One of the reasons for caution toward Nvidia Corporation (NASDAQ:NVDA) over the years has been precisely that it’s a semiconductor stock. As stretched as the NVDA stock price might look — and it still trades at over 40x next year’s EPS, even backing out its cash hoard — it appears even more so in the context of its industry.
After all, semiconductor stocks generally trade at a discount to the overall market. And with good reason. Chip performance improves over time at a rate far faster than pricing increases. Cyclicality means growth may not necessarily be sustainable over a multi-year period. Micron Technology, Inc. (NASDAQ:MU) is a perfect example. Competition is intense, which often requires significant amounts of capital to expand and upgrade manufacturing capacity.
Most semiconductor stocks historically have traded with forward P/E multiples in the teens — and toward the beginning part of this decade, even lower. And so Nvidia’s premium valuation seems like an outlier. There have been high-multiple semiconductor stocks out there: Intel Corporation (NASDAQ:INTC) paid 31x revenue for Mobileye, with the goal of competing with Nvidia in automotive.
But from a “feel” standpoint, a chip stock of Nvidia’s size ($110 billion market cap) at 40x+ earnings simply seems incongruous. And investors who paid premium multiples for stocks like Intel or Advanced Micro Devices, Inc. (NASDAQ:AMD) last decade often saw their investments stagnate for years — at best.
So to justify its valuation, Nvidia has to not be just another semiconductor stock. The good news is that it likely isn’t — and certainly not yet.
Major Growth for NVDA Stock Price
At some point, Nvidia will be another chip stock. Intel in 1995 or so is an interesting parallel. As investors realized the coming PC boom, and the chipmaker’s role in it, INTC stock soared from below $5 to $75 at the peak of the dot-com craze. The company enjoyed years of growth in that market, before moving into data center and other applications in a bid to diversify away from slowing sales.
Intel might be seen as a cautionary tale for NVDA, which has made a similar run. The NVDA stock price has risen 1,470 percent over the past five years — about the same as Intel’s 1995-2001 trend. Yet INTC stock, to this day, still trades nearly 40% below those 2001 peaks.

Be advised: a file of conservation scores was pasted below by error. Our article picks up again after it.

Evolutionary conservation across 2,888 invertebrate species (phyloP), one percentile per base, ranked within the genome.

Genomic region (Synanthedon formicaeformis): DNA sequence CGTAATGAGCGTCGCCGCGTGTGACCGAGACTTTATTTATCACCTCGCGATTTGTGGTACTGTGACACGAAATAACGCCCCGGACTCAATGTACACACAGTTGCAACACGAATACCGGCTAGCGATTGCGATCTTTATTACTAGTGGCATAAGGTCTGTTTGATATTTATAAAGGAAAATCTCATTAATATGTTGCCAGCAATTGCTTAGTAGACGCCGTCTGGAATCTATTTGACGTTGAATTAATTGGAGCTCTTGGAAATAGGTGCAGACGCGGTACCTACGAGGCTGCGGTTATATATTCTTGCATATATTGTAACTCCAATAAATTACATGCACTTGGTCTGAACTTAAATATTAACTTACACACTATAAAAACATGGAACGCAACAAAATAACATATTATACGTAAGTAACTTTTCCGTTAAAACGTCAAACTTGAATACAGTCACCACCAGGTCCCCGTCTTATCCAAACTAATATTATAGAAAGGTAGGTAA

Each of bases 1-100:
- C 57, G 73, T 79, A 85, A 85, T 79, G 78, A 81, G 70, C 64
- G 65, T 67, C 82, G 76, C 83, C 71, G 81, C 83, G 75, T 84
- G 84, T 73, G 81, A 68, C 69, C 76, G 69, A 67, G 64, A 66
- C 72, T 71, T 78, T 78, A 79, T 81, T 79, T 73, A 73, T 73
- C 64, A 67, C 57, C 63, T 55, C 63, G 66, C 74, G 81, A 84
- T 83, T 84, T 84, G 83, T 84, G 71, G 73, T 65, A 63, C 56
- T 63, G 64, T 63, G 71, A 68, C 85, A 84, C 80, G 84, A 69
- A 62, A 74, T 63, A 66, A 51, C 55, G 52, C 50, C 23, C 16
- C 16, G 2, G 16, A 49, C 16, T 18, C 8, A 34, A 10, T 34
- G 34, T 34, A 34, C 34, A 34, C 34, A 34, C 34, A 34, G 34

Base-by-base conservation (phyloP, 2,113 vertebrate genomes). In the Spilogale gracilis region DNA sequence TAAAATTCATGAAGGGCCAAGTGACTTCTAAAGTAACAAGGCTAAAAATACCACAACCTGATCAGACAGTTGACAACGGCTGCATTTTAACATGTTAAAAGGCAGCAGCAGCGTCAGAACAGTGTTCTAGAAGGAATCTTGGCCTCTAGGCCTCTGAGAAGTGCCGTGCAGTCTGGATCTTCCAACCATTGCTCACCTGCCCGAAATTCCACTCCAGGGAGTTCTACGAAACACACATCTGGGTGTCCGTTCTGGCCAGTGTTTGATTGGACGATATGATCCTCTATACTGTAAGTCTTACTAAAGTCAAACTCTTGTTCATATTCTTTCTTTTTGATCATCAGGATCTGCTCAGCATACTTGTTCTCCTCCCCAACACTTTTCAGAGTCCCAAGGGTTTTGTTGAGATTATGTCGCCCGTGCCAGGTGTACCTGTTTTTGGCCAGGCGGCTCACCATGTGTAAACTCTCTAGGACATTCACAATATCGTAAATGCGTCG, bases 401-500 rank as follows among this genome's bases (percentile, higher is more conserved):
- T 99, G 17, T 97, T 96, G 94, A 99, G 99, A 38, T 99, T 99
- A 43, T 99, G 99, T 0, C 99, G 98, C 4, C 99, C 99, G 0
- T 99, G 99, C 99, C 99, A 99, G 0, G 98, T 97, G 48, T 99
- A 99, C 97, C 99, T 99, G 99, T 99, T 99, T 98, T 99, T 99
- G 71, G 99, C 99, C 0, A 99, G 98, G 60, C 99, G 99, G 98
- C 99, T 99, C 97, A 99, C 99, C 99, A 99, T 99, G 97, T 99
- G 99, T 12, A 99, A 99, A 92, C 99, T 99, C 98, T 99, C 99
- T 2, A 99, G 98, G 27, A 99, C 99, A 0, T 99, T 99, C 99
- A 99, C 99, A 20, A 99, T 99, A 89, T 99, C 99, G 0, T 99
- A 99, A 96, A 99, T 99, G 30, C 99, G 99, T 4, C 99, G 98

There’s a key difference here, however. Nvidia has more markets — and they may be better markets. The core gaming business has years of growth in front of it, as high-end chips improve the experience and more gamers join from developing markets. That market will mature eventually, and Moore’s Law at some point will allow lower-priced competition to enter. But Nvidia still has years of growth ahead.
Meanwhile, both data center and automotive likely have even longer growth runways. “Cloud” growth might be a buzzword, but it’s only just beginning. And autonomous driving likely will be a multi-decade trend.
Those growth drivers mean that Nvidia just isn’t going to see the cyclicality present in results from many chip companies. And they in part explain why NVDA doesn’t deserve the same multiple.
Fabless Model Helps NVDA
Nvidia also benefits from its “fabless” model. Nvidia isn’t building the chips in-house. Rather it outsources production to suppliers like Taiwan Semiconductor Mfg. Co. Ltd. (ADR) (NYSE:TSM), Samsung, and memory producer SK Hynix.
As a result, Nvidia doesn’t require the capital spend of an Intel or a Micron. That limits major one-time expenditures for building out new fabs or upgrading capacity. In the long run, it means its free cash flow actually is better than its earnings might suggest, as capital expenditures are lower than depreciation and amortization.
That model also de-risks Nvidia’s business model somewhat. Should demand stumble — say, if a recession leads to a pullback on gaming spend — Nvidia simply can back off orders, and limit the downside pressure on margins. That’s not to say Nvidia’s model is bulletproof, or that it won’t see some pressure if sales decline, or even if growth slows. But the huge swings at Micron — which went from losing money five years ago to earning $5.6 billion in its most fiscal year on an adjusted basis — won’t be seen here.
Bottom Line on NVDA Stock Price
Admittedly, I’ve gone back and forth on Nvidia stock this year, and I’m still not 100% convinced from a valuation standpoint. The growth potential here, across the board, is outstanding. But a lot of that growth already looks priced in.
Still, I see enough reason to stay bullish on NVDA, if moderately so. And at the least, I see no reason to expect Nvidia to come back toward its peers. Chip stocks generally are treated very differently than NVDA is. But that’s precisely what makes the stock so intriguing.
As of this writing, Vince Martin has no positions in any securities mentioned.